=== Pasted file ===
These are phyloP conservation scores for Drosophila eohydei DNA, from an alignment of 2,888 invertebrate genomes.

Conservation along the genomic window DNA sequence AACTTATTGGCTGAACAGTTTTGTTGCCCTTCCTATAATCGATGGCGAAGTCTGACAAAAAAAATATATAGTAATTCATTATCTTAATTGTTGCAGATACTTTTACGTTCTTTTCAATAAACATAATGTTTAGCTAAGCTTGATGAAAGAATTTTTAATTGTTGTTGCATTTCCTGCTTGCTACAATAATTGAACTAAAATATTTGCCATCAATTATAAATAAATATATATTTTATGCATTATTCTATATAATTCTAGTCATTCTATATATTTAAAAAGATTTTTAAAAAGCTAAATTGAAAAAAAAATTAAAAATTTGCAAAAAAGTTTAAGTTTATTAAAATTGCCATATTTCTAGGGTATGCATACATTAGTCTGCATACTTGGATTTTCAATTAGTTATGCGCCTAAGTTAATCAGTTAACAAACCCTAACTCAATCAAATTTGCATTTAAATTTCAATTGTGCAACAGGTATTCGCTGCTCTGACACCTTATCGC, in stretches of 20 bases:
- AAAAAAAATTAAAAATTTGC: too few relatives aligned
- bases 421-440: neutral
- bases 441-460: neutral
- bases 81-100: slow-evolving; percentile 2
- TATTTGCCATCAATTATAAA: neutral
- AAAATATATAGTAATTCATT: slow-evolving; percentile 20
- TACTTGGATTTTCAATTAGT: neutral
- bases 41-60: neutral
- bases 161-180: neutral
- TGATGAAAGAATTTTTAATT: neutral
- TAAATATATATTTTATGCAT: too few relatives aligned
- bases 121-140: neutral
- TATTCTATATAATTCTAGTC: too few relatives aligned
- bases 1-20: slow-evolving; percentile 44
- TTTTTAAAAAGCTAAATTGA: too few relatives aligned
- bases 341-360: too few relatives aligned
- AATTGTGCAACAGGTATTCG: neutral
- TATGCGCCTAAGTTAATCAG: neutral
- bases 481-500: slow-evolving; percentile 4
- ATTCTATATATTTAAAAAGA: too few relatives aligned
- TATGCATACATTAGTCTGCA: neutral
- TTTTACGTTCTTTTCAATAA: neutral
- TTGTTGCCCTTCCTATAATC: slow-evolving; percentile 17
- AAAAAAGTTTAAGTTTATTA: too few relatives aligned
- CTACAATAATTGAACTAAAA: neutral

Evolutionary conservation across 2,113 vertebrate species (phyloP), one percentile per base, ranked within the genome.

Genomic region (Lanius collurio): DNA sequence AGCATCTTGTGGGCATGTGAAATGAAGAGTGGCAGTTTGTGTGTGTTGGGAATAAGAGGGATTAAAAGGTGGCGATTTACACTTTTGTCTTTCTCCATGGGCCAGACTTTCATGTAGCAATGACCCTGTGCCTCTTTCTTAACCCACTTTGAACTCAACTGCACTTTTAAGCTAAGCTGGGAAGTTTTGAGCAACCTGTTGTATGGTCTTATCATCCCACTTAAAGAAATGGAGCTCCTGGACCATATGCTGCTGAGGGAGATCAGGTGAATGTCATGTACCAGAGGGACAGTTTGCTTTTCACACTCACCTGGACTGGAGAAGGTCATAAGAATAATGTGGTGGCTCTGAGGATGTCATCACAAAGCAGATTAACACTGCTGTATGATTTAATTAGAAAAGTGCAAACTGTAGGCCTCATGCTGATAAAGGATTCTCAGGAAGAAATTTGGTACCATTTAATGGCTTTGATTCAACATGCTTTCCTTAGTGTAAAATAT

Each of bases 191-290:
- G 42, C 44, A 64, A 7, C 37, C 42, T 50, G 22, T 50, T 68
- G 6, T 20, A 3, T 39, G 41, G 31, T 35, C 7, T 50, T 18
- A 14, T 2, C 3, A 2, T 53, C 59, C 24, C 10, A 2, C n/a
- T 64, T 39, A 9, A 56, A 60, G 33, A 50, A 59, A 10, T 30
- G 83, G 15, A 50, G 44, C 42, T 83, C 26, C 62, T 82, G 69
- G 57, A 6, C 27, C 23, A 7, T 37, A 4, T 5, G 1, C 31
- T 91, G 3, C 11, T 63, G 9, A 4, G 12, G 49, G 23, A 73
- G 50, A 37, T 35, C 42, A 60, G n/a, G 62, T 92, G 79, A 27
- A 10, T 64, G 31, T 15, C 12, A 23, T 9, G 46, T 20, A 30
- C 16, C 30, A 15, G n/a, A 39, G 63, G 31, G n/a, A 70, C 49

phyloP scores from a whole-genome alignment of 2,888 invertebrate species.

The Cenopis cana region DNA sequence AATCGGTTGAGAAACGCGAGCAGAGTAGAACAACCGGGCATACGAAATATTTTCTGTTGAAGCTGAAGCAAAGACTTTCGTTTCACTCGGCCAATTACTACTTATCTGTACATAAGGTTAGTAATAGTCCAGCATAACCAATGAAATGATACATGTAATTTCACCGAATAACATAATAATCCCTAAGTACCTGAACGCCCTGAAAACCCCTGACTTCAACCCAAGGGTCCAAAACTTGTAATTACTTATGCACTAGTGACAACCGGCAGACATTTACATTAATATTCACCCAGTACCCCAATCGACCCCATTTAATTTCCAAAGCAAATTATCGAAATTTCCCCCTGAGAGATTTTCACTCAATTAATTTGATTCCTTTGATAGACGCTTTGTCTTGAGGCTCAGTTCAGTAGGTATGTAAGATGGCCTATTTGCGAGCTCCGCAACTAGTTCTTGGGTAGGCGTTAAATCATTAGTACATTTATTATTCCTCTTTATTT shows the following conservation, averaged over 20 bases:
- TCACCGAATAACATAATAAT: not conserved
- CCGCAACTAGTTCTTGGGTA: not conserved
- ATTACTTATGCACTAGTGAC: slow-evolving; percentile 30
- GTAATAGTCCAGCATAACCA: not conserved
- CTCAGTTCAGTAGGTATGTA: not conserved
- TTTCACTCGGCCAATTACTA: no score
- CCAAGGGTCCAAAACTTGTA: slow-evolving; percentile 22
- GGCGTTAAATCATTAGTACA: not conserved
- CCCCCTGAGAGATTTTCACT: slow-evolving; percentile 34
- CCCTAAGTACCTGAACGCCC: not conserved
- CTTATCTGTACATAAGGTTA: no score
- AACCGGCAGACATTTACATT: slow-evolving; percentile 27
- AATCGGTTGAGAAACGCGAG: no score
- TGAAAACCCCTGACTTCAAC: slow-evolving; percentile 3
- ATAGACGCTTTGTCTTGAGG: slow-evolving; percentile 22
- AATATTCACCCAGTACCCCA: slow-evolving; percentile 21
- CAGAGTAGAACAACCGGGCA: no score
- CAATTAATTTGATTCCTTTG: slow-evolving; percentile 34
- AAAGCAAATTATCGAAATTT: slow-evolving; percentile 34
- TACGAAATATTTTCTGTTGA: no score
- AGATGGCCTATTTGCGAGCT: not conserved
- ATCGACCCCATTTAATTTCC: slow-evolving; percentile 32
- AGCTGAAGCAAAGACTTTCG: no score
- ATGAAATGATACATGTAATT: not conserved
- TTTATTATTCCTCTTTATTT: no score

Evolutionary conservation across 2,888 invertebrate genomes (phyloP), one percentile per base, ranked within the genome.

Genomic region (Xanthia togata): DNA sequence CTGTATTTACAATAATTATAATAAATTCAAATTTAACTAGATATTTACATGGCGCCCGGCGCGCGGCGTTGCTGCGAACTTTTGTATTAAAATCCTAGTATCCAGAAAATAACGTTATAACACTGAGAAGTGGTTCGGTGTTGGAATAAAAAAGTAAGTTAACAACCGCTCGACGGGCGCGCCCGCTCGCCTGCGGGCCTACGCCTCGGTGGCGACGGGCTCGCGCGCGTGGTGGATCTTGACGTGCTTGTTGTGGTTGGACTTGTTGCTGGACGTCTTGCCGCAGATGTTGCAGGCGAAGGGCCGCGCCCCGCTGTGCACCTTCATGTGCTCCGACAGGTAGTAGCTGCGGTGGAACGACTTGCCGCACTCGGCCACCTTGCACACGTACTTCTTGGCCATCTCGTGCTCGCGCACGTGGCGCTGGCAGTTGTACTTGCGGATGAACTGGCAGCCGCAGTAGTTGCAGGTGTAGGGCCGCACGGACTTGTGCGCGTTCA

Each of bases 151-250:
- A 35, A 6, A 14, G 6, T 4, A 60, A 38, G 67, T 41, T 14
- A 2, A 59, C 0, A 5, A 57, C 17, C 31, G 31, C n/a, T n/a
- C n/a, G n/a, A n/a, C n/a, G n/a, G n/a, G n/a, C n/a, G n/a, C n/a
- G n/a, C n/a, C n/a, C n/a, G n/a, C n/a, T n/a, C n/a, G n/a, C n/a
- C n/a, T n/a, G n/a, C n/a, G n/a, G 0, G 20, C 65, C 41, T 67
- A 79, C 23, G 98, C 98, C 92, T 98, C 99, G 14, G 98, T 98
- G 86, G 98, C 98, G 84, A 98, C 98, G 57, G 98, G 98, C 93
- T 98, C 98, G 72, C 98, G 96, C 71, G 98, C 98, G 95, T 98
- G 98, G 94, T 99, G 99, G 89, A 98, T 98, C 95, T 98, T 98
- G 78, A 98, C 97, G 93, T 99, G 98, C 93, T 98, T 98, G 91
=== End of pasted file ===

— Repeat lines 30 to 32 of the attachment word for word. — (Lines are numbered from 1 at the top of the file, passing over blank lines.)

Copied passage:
Each of bases 191-290:
- G 42, C 44, A 64, A 7, C 37, C 42, T 50, G 22, T 50, T 68
- G 6, T 20, A 3, T 39, G 41, G 31, T 35, C 7, T 50, T 18